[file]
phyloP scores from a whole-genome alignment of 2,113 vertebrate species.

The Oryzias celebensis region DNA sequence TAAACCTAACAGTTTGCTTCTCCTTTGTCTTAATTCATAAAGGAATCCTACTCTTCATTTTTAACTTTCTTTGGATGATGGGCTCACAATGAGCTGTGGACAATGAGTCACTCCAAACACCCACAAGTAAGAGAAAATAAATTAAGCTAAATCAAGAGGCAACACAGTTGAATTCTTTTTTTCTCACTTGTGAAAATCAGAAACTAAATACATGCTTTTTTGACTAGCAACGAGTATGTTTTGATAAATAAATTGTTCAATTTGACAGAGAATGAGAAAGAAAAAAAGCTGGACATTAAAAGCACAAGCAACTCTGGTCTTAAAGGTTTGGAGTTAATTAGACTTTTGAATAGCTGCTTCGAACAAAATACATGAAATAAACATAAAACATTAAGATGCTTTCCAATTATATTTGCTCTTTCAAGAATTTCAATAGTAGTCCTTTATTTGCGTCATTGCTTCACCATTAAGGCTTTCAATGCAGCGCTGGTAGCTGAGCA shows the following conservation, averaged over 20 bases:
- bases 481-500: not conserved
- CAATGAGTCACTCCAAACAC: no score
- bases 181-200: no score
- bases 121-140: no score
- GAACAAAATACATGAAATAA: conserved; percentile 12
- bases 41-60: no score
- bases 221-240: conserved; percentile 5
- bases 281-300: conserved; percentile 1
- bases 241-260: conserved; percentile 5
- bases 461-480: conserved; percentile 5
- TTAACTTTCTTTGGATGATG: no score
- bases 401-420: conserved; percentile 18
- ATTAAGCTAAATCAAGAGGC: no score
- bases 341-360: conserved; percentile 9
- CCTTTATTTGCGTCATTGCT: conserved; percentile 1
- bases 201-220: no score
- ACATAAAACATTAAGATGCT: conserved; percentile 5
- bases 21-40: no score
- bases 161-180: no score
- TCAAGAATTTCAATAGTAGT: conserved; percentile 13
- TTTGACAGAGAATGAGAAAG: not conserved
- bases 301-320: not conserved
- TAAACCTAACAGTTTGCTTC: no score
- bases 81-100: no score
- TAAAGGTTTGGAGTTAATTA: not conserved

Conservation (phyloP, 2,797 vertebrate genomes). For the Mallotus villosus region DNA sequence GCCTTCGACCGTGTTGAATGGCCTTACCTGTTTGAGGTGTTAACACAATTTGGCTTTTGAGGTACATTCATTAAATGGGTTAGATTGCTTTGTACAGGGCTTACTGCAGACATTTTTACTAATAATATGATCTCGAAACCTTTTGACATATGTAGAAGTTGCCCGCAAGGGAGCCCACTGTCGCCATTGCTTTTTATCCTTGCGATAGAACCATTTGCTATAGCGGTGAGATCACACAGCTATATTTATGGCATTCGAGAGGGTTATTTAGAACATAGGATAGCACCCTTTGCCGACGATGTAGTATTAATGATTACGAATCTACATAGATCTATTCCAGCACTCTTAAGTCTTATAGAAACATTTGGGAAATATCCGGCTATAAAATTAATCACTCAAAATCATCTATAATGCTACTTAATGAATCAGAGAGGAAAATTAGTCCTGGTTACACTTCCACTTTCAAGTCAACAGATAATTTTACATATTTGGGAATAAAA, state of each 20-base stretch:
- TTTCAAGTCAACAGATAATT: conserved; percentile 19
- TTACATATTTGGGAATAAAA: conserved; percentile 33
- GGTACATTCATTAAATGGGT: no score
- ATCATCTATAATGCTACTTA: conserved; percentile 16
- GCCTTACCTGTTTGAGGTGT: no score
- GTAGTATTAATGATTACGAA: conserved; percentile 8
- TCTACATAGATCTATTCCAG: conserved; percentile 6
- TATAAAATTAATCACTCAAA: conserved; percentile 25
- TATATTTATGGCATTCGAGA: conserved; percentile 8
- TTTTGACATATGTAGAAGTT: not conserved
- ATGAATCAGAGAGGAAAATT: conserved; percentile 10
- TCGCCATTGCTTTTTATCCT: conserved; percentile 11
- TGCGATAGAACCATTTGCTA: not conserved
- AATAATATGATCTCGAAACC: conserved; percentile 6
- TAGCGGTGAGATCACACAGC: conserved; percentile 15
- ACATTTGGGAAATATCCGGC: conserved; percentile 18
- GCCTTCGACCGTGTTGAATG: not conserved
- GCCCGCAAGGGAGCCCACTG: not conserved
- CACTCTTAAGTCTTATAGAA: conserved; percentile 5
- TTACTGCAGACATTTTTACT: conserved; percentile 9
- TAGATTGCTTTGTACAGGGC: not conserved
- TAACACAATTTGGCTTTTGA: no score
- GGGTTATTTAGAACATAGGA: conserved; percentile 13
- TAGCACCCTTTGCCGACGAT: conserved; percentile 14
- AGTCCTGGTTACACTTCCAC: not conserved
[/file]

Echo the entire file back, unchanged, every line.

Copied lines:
phyloP scores from a whole-genome alignment of 2,113 vertebrate species.

The Oryzias celebensis region DNA sequence TAAACCTAACAGTTTGCTTCTCCTTTGTCTTAATTCATAAAGGAATCCTACTCTTCATTTTTAACTTTCTTTGGATGATGGGCTCACAATGAGCTGTGGACAATGAGTCACTCCAAACACCCACAAGTAAGAGAAAATAAATTAAGCTAAATCAAGAGGCAACACAGTTGAATTCTTTTTTTCTCACTTGTGAAAATCAGAAACTAAATACATGCTTTTTTGACTAGCAACGAGTATGTTTTGATAAATAAATTGTTCAATTTGACAGAGAATGAGAAAGAAAAAAAGCTGGACATTAAAAGCACAAGCAACTCTGGTCTTAAAGGTTTGGAGTTAATTAGACTTTTGAATAGCTGCTTCGAACAAAATACATGAAATAAACATAAAACATTAAGATGCTTTCCAATTATATTTGCTCTTTCAAGAATTTCAATAGTAGTCCTTTATTTGCGTCATTGCTTCACCATTAAGGCTTTCAATGCAGCGCTGGTAGCTGAGCA shows the following conservation, averaged over 20 bases:
- bases 481-500: not conserved
- CAATGAGTCACTCCAAACAC: no score
- bases 181-200: no score
- bases 121-140: no score
- GAACAAAATACATGAAATAA: conserved; percentile 12
- bases 41-60: no score
- bases 221-240: conserved; percentile 5
- bases 281-300: conserved; percentile 1
- bases 241-260: conserved; percentile 5
- bases 461-480: conserved; percentile 5
- TTAACTTTCTTTGGATGATG: no score
- bases 401-420: conserved; percentile 18
- ATTAAGCTAAATCAAGAGGC: no score
- bases 341-360: conserved; percentile 9
- CCTTTATTTGCGTCATTGCT: conserved; percentile 1
- bases 201-220: no score
- ACATAAAACATTAAGATGCT: conserved; percentile 5
- bases 21-40: no score
- bases 161-180: no score
- TCAAGAATTTCAATAGTAGT: conserved; percentile 13
- TTTGACAGAGAATGAGAAAG: not conserved
- bases 301-320: not conserved
- TAAACCTAACAGTTTGCTTC: no score
- bases 81-100: no score
- TAAAGGTTTGGAGTTAATTA: not conserved

Conservation (phyloP, 2,797 vertebrate genomes). For the Mallotus villosus region DNA sequence GCCTTCGACCGTGTTGAATGGCCTTACCTGTTTGAGGTGTTAACACAATTTGGCTTTTGAGGTACATTCATTAAATGGGTTAGATTGCTTTGTACAGGGCTTACTGCAGACATTTTTACTAATAATATGATCTCGAAACCTTTTGACATATGTAGAAGTTGCCCGCAAGGGAGCCCACTGTCGCCATTGCTTTTTATCCTTGCGATAGAACCATTTGCTATAGCGGTGAGATCACACAGCTATATTTATGGCATTCGAGAGGGTTATTTAGAACATAGGATAGCACCCTTTGCCGACGATGTAGTATTAATGATTACGAATCTACATAGATCTATTCCAGCACTCTTAAGTCTTATAGAAACATTTGGGAAATATCCGGCTATAAAATTAATCACTCAAAATCATCTATAATGCTACTTAATGAATCAGAGAGGAAAATTAGTCCTGGTTACACTTCCACTTTCAAGTCAACAGATAATTTTACATATTTGGGAATAAAA, state of each 20-base stretch:
- TTTCAAGTCAACAGATAATT: conserved; percentile 19
- TTACATATTTGGGAATAAAA: conserved; percentile 33
- GGTACATTCATTAAATGGGT: no score
- ATCATCTATAATGCTACTTA: conserved; percentile 16
- GCCTTACCTGTTTGAGGTGT: no score
- GTAGTATTAATGATTACGAA: conserved; percentile 8
- TCTACATAGATCTATTCCAG: conserved; percentile 6
- TATAAAATTAATCACTCAAA: conserved; percentile 25
- TATATTTATGGCATTCGAGA: conserved; percentile 8
- TTTTGACATATGTAGAAGTT: not conserved
- ATGAATCAGAGAGGAAAATT: conserved; percentile 10
- TCGCCATTGCTTTTTATCCT: conserved; percentile 11
- TGCGATAGAACCATTTGCTA: not conserved
- AATAATATGATCTCGAAACC: conserved; percentile 6
- TAGCGGTGAGATCACACAGC: conserved; percentile 15
- ACATTTGGGAAATATCCGGC: conserved; percentile 18
- GCCTTCGACCGTGTTGAATG: not conserved
- GCCCGCAAGGGAGCCCACTG: not conserved
- CACTCTTAAGTCTTATAGAA: conserved; percentile 5
- TTACTGCAGACATTTTTACT: conserved; percentile 9
- TAGATTGCTTTGTACAGGGC: not conserved
- TAACACAATTTGGCTTTTGA: no score
- GGGTTATTTAGAACATAGGA: conserved; percentile 13
- TAGCACCCTTTGCCGACGAT: conserved; percentile 14
- AGTCCTGGTTACACTTCCAC: not conserved